Friday May 17, 2019
(Subject to change as events dictate. This page is updated throughout the day.)
9 a.m. – 1A with Joshua Johnson
Domestic news roundup. Washington usually sets the news agenda. This week, it was Alabama. Also, the White House cracks down on foreign tech and lays out a new plan for legal immigration. Plus, a major shortage gives us a sinking feeling about the future of birthday party decor.
10 a.m.- 1A with Joshua Johnson
International news roundup. President Trump gives Hungary’s controversial Prime Minister a warm welcome. The White House turns up the heat against the Chinese tech giant Hauwei. And Tehran tells Washington to cool it.
11 a.m. – MPR News with Angela Davis
Minnesota lawmakers are required to adjourn the regular session by this coming Monday, May 20. Will they finish their work in time – or are they headed for a special session? We’ll get the latest from the Minnesota Capitol from MPR News political reporter Briana Bierschbach.
11:15 a.m. – How to make youth sports fun again. Parents are getting louder and the game is getting more competitive. Two former athletes and coaches join Angela Davis to talk about how parents’ over-involvement at games could ruin the experience for their children.
Guests: Dan Harrison, Cottage Grove Athletic Association president and a baseball coach at Park High School in Cottage Grove: Lea B. Olsen, founder of Rethink the Win and sport broadcaster for the Lynx, Timberwolves and high school sports
12 p.m. – The Takeaway
As part of The Takeaway series Candidate Talks, Amy Walter speaks to Democratic presidential candidate Andrew Yang about his 2020 campaign.
Randi Weingarten, the president The American Federation of Teachers, discusses how the organization will be evaluating candidates this time around.
Since early 2018 there has been a growing movement of teacher strikes. The Takeaway explores some of the reasons why with two of the researchers behind the new book “Outside Money in Local School Board Elections: The Nationalization of Education Politics.”
Today marks 65 years since the landmark ruling in Brown v. Board of Education. An often overlooked consequence of the ruling was the loss of thousands of Black teachers.
1 p.m. – Science Friday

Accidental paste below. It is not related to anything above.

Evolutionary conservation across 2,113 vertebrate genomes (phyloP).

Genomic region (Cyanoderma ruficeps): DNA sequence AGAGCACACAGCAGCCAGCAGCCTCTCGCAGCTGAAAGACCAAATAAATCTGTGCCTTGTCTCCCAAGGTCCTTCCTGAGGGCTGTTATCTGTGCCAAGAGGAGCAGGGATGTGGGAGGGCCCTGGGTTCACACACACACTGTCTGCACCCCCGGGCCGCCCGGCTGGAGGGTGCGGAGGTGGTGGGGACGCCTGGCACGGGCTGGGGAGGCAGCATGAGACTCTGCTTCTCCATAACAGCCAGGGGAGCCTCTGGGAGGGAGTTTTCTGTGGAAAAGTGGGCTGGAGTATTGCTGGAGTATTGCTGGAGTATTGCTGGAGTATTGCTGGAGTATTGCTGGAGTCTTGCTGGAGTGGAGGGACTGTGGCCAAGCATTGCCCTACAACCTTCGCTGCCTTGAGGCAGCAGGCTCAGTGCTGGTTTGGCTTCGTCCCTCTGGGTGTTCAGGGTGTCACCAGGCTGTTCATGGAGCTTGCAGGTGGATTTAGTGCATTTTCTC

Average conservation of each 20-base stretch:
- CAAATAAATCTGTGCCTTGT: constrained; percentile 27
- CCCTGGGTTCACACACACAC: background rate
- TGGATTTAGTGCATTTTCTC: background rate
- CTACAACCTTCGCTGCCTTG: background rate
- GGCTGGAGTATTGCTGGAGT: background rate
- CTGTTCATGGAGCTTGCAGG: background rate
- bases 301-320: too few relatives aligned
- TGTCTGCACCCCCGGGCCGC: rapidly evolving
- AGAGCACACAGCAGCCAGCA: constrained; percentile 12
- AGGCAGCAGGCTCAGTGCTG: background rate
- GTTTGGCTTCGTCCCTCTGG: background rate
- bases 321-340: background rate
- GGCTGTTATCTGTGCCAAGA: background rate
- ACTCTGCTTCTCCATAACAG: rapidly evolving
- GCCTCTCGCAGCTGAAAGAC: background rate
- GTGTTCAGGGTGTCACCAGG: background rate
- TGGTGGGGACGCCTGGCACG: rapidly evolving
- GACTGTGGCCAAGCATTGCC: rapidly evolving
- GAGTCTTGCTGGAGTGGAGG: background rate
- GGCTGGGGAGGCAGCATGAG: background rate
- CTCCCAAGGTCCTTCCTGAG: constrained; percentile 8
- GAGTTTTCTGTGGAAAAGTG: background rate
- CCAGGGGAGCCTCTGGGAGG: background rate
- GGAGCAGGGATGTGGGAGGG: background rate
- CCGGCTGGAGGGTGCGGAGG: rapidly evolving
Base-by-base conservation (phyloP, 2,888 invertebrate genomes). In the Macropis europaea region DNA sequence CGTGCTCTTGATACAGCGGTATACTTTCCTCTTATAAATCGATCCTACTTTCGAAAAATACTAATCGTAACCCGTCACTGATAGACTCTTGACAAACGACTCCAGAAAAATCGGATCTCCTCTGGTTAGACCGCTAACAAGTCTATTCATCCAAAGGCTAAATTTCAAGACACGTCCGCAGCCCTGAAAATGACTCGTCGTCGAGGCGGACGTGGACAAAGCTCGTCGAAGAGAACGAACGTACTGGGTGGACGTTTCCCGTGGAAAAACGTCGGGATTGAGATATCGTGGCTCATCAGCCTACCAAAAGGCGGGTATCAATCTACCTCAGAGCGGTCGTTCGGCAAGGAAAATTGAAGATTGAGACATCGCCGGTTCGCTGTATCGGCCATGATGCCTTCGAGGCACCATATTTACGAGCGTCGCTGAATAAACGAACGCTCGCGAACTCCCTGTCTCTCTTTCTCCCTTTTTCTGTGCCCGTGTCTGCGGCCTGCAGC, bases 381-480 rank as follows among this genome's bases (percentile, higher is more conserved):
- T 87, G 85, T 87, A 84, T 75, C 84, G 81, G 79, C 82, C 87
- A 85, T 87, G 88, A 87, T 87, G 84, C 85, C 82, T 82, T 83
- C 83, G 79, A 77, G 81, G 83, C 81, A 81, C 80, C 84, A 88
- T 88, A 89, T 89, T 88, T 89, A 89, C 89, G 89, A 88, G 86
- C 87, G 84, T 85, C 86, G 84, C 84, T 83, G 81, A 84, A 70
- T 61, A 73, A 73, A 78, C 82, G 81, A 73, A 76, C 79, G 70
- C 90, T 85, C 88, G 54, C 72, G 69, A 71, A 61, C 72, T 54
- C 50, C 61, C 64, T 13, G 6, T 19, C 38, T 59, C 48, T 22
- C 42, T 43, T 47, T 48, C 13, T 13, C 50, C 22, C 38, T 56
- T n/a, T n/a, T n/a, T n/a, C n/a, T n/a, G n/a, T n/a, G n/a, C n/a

What are communities doing to adapt to sea level rise? Science Friday’s series Degrees of Change continues with a look at coastal resilience. In North Carolina, where salt water is threatening farms and wetlands, and in Virginia, where cities and the military are preparing for more frequent “sunny day” flooding.
2 p.m. – BBC NewsHour
An outbreak of African swine fever in China. A million pigs have already been culled and now it’s spread to Hong Kong; the UN secretary general on rising sea levels in the Pacific; we’ll remember the great architect I. M. Pei, designer of the Louvre pyramid
3 p.m. – All Things Considered
The week in politics with Brooks and Dionne; the art of a series finale; anti-abortion demographics and effects; Catch 22 review
6:00 p.m. – Marketplace
The story of a supermarket brand that’s gone, but not quite forgotten. For decades, the Red Owl grocery chain dominated the Upper Midwest until disappearing in the 1980s, but some customers want to keep the chain’s memory alive.
6:30 p.m. – The Daily
Alabama has adopted a law that would criminalize nearly all abortions and make the penalty for providing one up to 99 years in prison. The man who wrote the law knew it was unconstitutional — and did it anyway. We asked him why.
Guests: Eric Johnston, a lawyer in Alabama who has spent more than 30 years trying to ban abortion; Sabrina Tavernise, a national correspondent for The New York Times.
7 p.m. – The World
Teaching Italians to sing like Whitney. Or Mariah. Or Beyonce. Cheryl Porter is from Chicago.She moved to Italy to study opera, and she wound up teaching Italians how to sing R&B.
8 p.m. – Fresh Air
Writer Stephen McCauley talks about his novel My Ex-Life, which is now out in paperback. This novel centers around two people, David and Julie, whose brief marriage was ended when he came out. Thirty years later they’re brought together when Julie and her second husband are divorcing and David’s boyfriend has just left him. They find they still have a deep connection—but one with sexual intimacy out of the picture. Our book critic Maureen Corrigan called My Ex-Life a smart comedy of manners. Stephen McCauley wrote six previous novels including The Object of My Affection, which was adapted into a film comedy starring Jennifer Aniston and Paul Rudd.